do you think of this push do you think of this push into the region and what are the potential fit - pit falls? The JetStar Japan joint venture that had been in the works for

a number years, going back to I

think 2008 and that's natural evolution of the JetStar group

strategy to create a pan Asian

airline that's able to connect Asia and serve Asia from an

increasing number of points to Australia. So I think the JetStar Japan new carrier that different from the rest of the restruck chr but clearly the new premium airline that Qantas

is likely to launch in Kuala Lumpur that's to take advantage of the high growth in

Asia and after that there is

potentially options for that

airline to fly from Asia to

Australia. Now it's one thing

to have a plan, it's another

entirely to implement it particularly with 1,000 jobs to

be shed. How difficult do you

think this implementation could be? In terms of the jobs Qantas

is confident that hopefully it

can meet the requirements that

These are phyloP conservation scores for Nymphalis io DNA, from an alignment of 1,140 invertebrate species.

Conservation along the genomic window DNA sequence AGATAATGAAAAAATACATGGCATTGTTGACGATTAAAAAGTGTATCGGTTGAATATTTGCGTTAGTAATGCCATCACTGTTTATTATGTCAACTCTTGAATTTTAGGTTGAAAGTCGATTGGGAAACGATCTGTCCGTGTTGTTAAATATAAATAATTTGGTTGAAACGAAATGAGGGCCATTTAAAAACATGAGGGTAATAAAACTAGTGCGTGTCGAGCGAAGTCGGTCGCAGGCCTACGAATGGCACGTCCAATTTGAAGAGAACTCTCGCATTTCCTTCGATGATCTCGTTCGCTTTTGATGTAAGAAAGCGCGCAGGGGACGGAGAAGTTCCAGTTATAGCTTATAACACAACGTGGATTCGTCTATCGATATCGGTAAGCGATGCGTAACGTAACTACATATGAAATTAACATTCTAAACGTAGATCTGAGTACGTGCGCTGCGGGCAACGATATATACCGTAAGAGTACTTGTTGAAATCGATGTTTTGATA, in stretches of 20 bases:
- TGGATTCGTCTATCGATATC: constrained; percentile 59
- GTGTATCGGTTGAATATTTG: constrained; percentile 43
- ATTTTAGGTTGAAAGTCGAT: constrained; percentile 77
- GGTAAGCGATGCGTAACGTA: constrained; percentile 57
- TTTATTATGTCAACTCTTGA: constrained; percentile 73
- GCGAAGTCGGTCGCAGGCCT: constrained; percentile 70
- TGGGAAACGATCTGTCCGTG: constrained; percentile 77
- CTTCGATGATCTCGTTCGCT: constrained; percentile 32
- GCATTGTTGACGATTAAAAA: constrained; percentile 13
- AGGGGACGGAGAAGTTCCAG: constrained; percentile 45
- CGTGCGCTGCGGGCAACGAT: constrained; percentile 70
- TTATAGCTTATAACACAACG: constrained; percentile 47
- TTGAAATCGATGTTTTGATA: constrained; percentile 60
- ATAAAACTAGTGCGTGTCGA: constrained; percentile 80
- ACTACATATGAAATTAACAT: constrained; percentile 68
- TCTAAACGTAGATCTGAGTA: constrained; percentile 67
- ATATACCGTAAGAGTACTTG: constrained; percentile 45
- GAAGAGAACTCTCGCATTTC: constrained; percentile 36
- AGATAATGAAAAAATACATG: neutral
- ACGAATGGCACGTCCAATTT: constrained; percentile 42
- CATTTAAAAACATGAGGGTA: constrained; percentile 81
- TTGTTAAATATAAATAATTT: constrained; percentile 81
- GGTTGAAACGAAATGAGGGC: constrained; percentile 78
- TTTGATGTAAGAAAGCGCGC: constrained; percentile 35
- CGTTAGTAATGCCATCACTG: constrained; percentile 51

target of 1,000 jobs through

redund dancys. The aviation

industry is a very emotionally

charged industry. People love it and it's hard to lose it and it's hard to lose jobs.

We've seen restructures like

this even more severe in this even more severe in Japan,

across America. Job losses are

unfortunate but they can be

met. In terms of implementing

the business, Qantas seems very confident confident of its joint venture

in Japan, although it does face

competition from the competitor

to Japan airlines which is the

partner f JetStar Japan there. ANA does have two

low-cost subsudaries in Japan.

There will be an increase in the immediate influx of low-cost in Japan. They're low-cost in Japan. They're very upbeat about the huge potential

of the north Asian traffic. As

for the premium airline in either Singapore or Kuala